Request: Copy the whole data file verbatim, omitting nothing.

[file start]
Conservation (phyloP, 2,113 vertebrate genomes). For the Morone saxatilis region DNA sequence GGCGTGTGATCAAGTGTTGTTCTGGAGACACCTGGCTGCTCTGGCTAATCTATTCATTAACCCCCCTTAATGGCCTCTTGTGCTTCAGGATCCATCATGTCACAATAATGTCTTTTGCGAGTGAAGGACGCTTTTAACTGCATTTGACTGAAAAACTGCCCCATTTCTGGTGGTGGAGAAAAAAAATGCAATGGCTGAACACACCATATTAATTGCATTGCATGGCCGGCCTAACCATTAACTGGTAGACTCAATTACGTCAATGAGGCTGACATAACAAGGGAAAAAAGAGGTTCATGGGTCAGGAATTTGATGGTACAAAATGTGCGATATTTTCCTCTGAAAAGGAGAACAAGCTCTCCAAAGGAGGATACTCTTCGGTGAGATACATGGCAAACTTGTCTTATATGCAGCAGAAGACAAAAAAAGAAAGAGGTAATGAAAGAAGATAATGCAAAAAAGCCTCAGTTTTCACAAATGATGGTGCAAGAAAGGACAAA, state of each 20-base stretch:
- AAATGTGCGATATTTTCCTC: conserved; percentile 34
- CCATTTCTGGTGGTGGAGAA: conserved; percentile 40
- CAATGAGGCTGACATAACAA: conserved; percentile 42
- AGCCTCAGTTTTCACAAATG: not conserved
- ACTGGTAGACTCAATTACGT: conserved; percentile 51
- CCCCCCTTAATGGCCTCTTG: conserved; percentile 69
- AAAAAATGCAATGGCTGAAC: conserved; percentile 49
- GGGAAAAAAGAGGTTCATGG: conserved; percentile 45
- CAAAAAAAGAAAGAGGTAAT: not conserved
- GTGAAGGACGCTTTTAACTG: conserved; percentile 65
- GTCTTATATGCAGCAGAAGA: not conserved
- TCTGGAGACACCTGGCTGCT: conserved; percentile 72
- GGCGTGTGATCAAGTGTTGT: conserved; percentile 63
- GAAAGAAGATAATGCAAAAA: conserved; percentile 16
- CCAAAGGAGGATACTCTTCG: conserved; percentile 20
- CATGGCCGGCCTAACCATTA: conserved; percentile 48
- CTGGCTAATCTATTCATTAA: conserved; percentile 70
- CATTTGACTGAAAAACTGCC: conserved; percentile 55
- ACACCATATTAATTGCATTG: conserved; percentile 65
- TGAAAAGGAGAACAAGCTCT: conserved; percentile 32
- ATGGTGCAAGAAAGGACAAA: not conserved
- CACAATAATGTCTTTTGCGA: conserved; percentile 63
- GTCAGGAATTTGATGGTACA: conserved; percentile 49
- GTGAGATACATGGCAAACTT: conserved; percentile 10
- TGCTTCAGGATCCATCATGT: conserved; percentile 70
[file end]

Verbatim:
Conservation (phyloP, 2,113 vertebrate genomes). For the Morone saxatilis region DNA sequence GGCGTGTGATCAAGTGTTGTTCTGGAGACACCTGGCTGCTCTGGCTAATCTATTCATTAACCCCCCTTAATGGCCTCTTGTGCTTCAGGATCCATCATGTCACAATAATGTCTTTTGCGAGTGAAGGACGCTTTTAACTGCATTTGACTGAAAAACTGCCCCATTTCTGGTGGTGGAGAAAAAAAATGCAATGGCTGAACACACCATATTAATTGCATTGCATGGCCGGCCTAACCATTAACTGGTAGACTCAATTACGTCAATGAGGCTGACATAACAAGGGAAAAAAGAGGTTCATGGGTCAGGAATTTGATGGTACAAAATGTGCGATATTTTCCTCTGAAAAGGAGAACAAGCTCTCCAAAGGAGGATACTCTTCGGTGAGATACATGGCAAACTTGTCTTATATGCAGCAGAAGACAAAAAAAGAAAGAGGTAATGAAAGAAGATAATGCAAAAAAGCCTCAGTTTTCACAAATGATGGTGCAAGAAAGGACAAA, state of each 20-base stretch:
- AAATGTGCGATATTTTCCTC: conserved; percentile 34
- CCATTTCTGGTGGTGGAGAA: conserved; percentile 40
- CAATGAGGCTGACATAACAA: conserved; percentile 42
- AGCCTCAGTTTTCACAAATG: not conserved
- ACTGGTAGACTCAATTACGT: conserved; percentile 51
- CCCCCCTTAATGGCCTCTTG: conserved; percentile 69
- AAAAAATGCAATGGCTGAAC: conserved; percentile 49
- GGGAAAAAAGAGGTTCATGG: conserved; percentile 45
- CAAAAAAAGAAAGAGGTAAT: not conserved
- GTGAAGGACGCTTTTAACTG: conserved; percentile 65
- GTCTTATATGCAGCAGAAGA: not conserved
- TCTGGAGACACCTGGCTGCT: conserved; percentile 72
- GGCGTGTGATCAAGTGTTGT: conserved; percentile 63
- GAAAGAAGATAATGCAAAAA: conserved; percentile 16
- CCAAAGGAGGATACTCTTCG: conserved; percentile 20
- CATGGCCGGCCTAACCATTA: conserved; percentile 48
- CTGGCTAATCTATTCATTAA: conserved; percentile 70
- CATTTGACTGAAAAACTGCC: conserved; percentile 55
- ACACCATATTAATTGCATTG: conserved; percentile 65
- TGAAAAGGAGAACAAGCTCT: conserved; percentile 32
- ATGGTGCAAGAAAGGACAAA: not conserved
- CACAATAATGTCTTTTGCGA: conserved; percentile 63
- GTCAGGAATTTGATGGTACA: conserved; percentile 49
- GTGAGATACATGGCAAACTT: conserved; percentile 10
- TGCTTCAGGATCCATCATGT: conserved; percentile 70